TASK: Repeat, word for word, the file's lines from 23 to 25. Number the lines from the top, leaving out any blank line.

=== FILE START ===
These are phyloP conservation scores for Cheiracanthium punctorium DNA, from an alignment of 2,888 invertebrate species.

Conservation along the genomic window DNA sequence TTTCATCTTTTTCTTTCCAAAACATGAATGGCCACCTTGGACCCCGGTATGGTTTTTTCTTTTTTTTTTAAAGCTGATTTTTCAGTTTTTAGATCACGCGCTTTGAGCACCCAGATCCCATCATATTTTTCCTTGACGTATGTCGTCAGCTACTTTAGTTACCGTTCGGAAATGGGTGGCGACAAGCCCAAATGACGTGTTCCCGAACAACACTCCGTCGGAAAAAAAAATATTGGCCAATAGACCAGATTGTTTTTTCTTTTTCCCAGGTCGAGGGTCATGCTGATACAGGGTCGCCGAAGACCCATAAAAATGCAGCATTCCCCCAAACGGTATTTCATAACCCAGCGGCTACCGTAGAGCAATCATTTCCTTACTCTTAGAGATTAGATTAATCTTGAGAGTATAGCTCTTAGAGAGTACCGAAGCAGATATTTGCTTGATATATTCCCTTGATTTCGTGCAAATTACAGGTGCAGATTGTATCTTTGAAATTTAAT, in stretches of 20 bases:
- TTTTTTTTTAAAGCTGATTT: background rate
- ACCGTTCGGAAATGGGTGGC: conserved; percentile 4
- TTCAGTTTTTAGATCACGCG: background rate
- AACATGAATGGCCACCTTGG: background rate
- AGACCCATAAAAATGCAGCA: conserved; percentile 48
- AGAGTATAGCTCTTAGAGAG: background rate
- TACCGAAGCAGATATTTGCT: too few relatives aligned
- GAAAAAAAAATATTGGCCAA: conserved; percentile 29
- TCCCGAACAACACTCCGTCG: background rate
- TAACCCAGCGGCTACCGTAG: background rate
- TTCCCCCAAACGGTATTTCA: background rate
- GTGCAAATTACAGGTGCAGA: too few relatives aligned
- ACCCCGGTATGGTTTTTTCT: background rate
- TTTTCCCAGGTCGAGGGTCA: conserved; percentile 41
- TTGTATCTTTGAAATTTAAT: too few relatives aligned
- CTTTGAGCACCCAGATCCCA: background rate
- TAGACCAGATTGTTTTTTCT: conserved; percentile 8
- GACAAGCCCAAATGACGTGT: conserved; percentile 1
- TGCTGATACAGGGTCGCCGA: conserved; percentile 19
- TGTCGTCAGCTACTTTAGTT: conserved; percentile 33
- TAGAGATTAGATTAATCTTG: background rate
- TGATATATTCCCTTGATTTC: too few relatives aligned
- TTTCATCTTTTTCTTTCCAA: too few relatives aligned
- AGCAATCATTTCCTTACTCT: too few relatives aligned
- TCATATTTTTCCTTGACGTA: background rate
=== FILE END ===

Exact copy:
- TAGAGATTAGATTAATCTTG: background rate
- TGATATATTCCCTTGATTTC: too few relatives aligned
- TTTCATCTTTTTCTTTCCAA: too few relatives aligned